The European Union are to accuse Apple of taking over 20 years of illegal tax aid from the Irish government, according to a report by the Financial Times.

The report cited that the European Commission has investigated Apple’s tax affairs in Ireland and found that the company had benefited from illegal state aid through sweetheart tax deals.

Ireland is favoured as a European base by several multinational corporations due to its highly competitive corporation tax rate of 12.5% – Apple currently employs 4,000 people at its European headquarters in Cork.

Several other EU member states have criticised Ireland’s corporation tax rate as being unfair, but Dublin has repeatedly defended the policy.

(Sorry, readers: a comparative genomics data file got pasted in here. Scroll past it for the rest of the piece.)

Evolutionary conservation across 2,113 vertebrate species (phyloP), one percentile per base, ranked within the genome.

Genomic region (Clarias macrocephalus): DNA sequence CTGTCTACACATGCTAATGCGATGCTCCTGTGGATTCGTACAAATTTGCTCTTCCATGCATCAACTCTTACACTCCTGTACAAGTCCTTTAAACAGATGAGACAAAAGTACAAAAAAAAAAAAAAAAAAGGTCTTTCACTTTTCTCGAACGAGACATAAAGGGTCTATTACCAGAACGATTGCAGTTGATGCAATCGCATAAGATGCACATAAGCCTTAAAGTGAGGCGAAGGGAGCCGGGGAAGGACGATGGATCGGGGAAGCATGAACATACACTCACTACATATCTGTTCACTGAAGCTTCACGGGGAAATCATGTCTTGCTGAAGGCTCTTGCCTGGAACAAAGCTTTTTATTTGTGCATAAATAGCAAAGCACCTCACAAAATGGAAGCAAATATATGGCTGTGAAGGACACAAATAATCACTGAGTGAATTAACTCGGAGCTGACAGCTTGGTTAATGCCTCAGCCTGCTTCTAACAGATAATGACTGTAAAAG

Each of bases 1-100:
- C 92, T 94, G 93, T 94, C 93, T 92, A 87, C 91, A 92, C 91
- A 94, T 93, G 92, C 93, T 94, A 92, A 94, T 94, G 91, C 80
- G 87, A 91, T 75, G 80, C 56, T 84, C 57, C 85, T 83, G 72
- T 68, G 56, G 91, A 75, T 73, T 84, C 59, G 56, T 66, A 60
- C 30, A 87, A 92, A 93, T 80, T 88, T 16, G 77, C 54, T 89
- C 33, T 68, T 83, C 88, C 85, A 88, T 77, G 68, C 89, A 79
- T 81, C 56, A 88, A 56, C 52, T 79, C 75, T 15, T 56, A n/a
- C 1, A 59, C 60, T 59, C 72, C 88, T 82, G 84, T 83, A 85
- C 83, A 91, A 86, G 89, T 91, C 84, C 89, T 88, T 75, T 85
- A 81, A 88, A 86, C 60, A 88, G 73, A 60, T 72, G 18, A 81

A 2013 investigation by the US Senate found that Apple pay even less than 12.5%, through an arrangement with the Irish government, where overseas sales are channeled through subsidiaries.

These arrangements work by a subsidiary in a higher tax country paying another subsidiary in a tax haven, which reduces the corporation’s profits, and hence the amount of tax paid.

The Organisation for Economic Cooperation and Development (OECD) have said this month that they will begin to crack down on “aggressive” tax avoidance schemes like this.

The 34 OECD nations have proposed measures that will force multinational corporations to report their profits country-by-country, increasing transparency.

The Irish government, although denying the arrangement with Apple, say that their tax loopholes could be closed amid pressure from the OECD.

Image by Philip Milne